It is 2012. The "washed up Pittsburgh Steelers defense" anchored by veterans Lamarr Woodley, James Harrison, Ike Taylor, and Troy Polamalu lead the team to the NFL's best defense. This is the last time that these four players were all on the same team. Fast forward just two years, and it looks like they could have the opportunity to join forces again.
Let me be the first to say that signing over the hill free agents to big contracts is the dumbest thing a general manager can do. However, when grabbing veterans for cheap makes a lot of sense in certain situations.
For example, the Seattle Seahawks wait out the market every year and grab guys like Kevin Williams, Cliff Avril, Michael Bennett, and Tony McDaniel who aren't exactly the youngest guys in the league. However, because they have a few key young pieces and great defensive coaching, they get these players to overachieve and out preform their contracts.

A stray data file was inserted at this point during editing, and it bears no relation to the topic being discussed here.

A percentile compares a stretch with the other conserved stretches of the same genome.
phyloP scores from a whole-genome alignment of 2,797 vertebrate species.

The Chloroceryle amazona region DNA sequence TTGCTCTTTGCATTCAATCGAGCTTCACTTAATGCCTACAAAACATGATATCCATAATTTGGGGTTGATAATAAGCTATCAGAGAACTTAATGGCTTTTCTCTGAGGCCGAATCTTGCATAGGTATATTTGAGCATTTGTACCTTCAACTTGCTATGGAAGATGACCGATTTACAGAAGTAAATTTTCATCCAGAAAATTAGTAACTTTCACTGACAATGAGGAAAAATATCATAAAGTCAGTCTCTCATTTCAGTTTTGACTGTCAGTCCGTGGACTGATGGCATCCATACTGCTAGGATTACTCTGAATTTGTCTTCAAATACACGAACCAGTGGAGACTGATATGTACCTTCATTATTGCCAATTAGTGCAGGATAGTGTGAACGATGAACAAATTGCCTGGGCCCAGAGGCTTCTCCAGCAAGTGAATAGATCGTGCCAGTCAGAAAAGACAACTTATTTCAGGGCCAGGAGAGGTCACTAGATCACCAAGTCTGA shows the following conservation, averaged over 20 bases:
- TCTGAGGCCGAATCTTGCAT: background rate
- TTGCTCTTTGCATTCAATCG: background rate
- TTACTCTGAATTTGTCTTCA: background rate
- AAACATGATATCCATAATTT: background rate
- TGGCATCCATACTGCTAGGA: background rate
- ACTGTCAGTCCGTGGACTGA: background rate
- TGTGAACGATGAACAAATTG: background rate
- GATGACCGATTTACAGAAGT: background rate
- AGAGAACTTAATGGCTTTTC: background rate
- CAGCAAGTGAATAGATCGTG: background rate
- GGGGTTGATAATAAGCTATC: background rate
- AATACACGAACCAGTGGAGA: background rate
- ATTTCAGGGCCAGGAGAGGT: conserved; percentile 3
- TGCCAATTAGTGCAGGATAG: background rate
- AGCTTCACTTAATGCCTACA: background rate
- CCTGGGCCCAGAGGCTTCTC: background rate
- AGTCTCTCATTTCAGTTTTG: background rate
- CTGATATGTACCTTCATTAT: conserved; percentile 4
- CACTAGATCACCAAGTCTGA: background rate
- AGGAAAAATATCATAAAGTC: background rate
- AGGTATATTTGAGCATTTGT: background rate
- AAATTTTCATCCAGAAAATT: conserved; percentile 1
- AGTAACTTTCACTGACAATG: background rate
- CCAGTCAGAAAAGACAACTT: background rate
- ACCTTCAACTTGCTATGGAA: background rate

So, what is my point? My point is, that the Titans are one of the few teams (if not the only team) that has a chance to take the four aforementioned players and make them very good role players. New DC Dick Lebeau is obviously very familiar with these players and can get the most out of them.
If the Titans could bring all of these players in for veteran minimum, they could still have around $52 million to spend on the other key free agents in this draft. Adding those four veterans to help the rookies and new players get lined up in the complex LeBeau defense could be invaluable.
On top of their decades of combined experience under LeBeau, these four players in addition to a few potential big name targets like Devin McCourty, Rolando McClain, Pernell McPhee, Brandon Graham, and/or Jason Worilds could make this defense vastly superior to what it was in 2014 with minimal resource commitment.
In any other situation this wouldn't make sense, however given the complexity of this defense and the likelihood the Titans drafting a defender at the top (i.e. Leonard Williams) this could help provide the Titans with a stopgap while they try to get younger players adjusted to the scheme.